Over the last decades, the use of fiber-reinforced polymer (FRP), owing to their properties, for the strengthening of reinforced concrete (RC) structures that have deteriorated as a result of aging, environmental condition, and lack of maintenance, has been widely studied (Firmo et al., 2015; Haji et al., 2019; Kashi et al., 2019; Ku et al., 2011; Moradi et al., 2020; Yazdani & Goucher, 2015). It is indispensable to select durable material to renovate and strengthen of damaged RC beams to extend their service life (Elsanadedy et al., 2019; Zhang et al., 2020). The use of FRP to strengthen the reinforced concrete elements, compared with other typically employed techniques, such as concrete or steel jackets, external tensioning, and bonded steel plates, is extremely effective (Ali et al., 2018; Skuturna & Valivonis, 2016). In addition, it has been proven that FRP can improve both the shear and flexural behavior of RC constructions (Attari et al., 2012; Correia et al., 2017; Mosallam & Nasr, 2017; Renyuan et al., 2017; Triantafyllou et al., 2017; Zhou et al., 2017). Research on the flexural performance of RC beams strengthened with FRP was reviewed in Attari et al. (2012), Camata et al., (2007), Ceroni et al., (2012), Choi et al., (2013), Raoof et al., (2017), Chen et al., (2018), Dong and Wang (2013) and Kara and Ashour (2012). Parameters investigated in these studies were: the FRP material, such as carbon FRP (CFRP) in Attari et al. (2012), Camata et al., (2007), Ceroni et al., (2012), Choi et al., (2013), Raoof et al., (2017), Chen et al., (2018), glass FRP (GFRP) in Attari et al. (2012), Camata et al., (2007), Ceroni et al., (2012), Choi et al., (2013), Raoof et al., (2017), Chen et al., (2018), and basalt FRP (BFRP) in [18.21]; the number of layers (Ceroni et al., 2012; Choi et al., 2013); the strengthening configuration (Dong & Wang, 2013); and the concrete compressive strength (Dong & Wang, 2013; Kara & Ashour, 2012). It was found that applying FRP to RC beam specimens enhanced their flexural capacity. CFRP strengthening can also improve the capacity of beams under impact load. Jahami et al. (2018, 2019, 2021), examined the efficiency of strengthening RC beams and slabs using CFRP when subjected to blast loading numerically and experimentally. It is found that CFRP can enhance the load bearing capacity and energy absorption of RC elements under impact loads.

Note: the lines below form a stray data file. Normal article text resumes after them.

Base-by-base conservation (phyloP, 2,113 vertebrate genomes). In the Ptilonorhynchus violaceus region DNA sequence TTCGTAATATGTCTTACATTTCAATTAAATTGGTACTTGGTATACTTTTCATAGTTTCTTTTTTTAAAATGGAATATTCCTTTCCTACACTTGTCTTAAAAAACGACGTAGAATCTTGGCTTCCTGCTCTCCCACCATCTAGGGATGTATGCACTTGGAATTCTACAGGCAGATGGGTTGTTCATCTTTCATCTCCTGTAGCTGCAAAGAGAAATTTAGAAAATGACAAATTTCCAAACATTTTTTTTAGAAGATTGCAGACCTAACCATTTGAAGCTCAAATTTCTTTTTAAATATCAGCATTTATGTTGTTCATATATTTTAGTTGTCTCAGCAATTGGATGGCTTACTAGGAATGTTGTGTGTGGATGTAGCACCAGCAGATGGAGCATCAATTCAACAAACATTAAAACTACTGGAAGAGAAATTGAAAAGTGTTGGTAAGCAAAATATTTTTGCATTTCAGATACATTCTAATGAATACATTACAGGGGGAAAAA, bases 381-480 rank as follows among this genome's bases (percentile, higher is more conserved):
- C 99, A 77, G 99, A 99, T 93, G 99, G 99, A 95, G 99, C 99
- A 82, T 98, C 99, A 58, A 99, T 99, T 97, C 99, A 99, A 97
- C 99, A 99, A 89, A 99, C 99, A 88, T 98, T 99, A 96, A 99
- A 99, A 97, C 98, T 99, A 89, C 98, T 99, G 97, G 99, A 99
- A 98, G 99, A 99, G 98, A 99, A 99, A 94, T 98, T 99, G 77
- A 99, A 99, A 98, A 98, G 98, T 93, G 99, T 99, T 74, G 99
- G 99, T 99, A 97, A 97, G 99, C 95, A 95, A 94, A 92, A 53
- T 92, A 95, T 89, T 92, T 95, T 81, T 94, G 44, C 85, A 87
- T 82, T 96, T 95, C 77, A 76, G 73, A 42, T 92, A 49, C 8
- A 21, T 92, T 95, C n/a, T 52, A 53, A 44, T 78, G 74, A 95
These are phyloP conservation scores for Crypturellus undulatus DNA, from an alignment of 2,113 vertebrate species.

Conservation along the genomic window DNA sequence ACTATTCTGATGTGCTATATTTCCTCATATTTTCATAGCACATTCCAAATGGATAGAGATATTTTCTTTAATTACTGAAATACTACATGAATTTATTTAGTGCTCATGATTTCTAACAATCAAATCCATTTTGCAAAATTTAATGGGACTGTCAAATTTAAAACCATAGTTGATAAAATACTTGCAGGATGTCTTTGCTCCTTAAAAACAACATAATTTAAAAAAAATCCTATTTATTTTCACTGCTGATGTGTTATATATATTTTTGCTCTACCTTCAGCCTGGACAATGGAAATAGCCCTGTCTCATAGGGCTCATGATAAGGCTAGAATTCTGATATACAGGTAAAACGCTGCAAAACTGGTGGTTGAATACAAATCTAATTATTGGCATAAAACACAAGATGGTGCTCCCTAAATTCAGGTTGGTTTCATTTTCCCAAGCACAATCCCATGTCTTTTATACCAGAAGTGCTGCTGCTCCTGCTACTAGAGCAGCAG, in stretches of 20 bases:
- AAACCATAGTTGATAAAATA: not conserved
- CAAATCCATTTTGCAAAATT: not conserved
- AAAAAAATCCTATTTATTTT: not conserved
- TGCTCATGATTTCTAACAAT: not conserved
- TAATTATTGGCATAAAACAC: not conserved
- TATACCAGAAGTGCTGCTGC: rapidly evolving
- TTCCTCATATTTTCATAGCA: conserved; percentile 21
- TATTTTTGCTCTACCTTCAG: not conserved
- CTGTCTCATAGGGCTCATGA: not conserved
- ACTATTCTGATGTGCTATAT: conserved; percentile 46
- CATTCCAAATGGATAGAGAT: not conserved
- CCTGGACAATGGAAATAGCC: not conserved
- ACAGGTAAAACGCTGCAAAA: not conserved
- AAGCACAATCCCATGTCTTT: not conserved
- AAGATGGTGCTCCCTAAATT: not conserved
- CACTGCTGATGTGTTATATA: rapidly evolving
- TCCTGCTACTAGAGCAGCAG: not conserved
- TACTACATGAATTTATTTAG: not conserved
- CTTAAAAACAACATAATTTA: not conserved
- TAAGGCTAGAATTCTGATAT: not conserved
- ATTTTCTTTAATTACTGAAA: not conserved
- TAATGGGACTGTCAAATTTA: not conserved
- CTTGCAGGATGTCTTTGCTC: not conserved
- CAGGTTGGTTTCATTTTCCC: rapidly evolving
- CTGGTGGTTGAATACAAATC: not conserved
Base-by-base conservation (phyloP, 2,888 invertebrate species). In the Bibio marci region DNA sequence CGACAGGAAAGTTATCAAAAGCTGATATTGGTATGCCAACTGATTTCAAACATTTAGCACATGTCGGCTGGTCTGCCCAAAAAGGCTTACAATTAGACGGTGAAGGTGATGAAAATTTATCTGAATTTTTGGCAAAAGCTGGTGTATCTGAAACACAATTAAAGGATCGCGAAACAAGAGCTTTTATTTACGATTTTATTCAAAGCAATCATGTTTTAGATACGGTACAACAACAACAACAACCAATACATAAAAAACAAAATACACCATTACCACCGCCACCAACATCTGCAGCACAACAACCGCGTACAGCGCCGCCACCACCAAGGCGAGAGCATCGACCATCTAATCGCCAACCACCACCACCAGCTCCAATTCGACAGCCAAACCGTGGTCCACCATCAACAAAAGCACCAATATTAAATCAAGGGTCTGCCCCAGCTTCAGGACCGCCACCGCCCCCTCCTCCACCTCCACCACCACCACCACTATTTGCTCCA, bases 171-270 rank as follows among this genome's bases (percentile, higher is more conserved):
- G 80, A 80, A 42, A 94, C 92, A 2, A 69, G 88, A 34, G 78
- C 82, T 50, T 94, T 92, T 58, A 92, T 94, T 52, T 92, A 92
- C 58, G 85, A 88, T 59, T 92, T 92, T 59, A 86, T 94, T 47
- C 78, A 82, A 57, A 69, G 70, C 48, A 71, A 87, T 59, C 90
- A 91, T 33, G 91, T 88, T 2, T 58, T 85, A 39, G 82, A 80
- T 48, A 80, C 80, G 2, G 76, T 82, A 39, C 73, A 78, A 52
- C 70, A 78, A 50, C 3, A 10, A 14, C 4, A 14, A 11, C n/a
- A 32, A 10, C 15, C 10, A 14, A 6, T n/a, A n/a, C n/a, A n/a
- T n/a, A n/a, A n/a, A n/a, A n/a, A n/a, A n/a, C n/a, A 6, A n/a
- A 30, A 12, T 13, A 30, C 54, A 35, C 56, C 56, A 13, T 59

Recent studies shows that polyurethane (PU)-based FRP composites could have a better performance than other available systems such as epoxy-based composites. It is because of the wide range of PU primer and properties of laminate, which result in improving of bond between PU-CFRP system and concrete (Chan & Mackie, 2020). Al-Jelawi et al. (2013) and Al-Jelawy and Mackie (2020, 2021) studied the flexural behavior of concrete beam strengthened with PU matrix–adhesive laminates. They reported that strengthening the beams with PU can improve the strength, durability and deformability.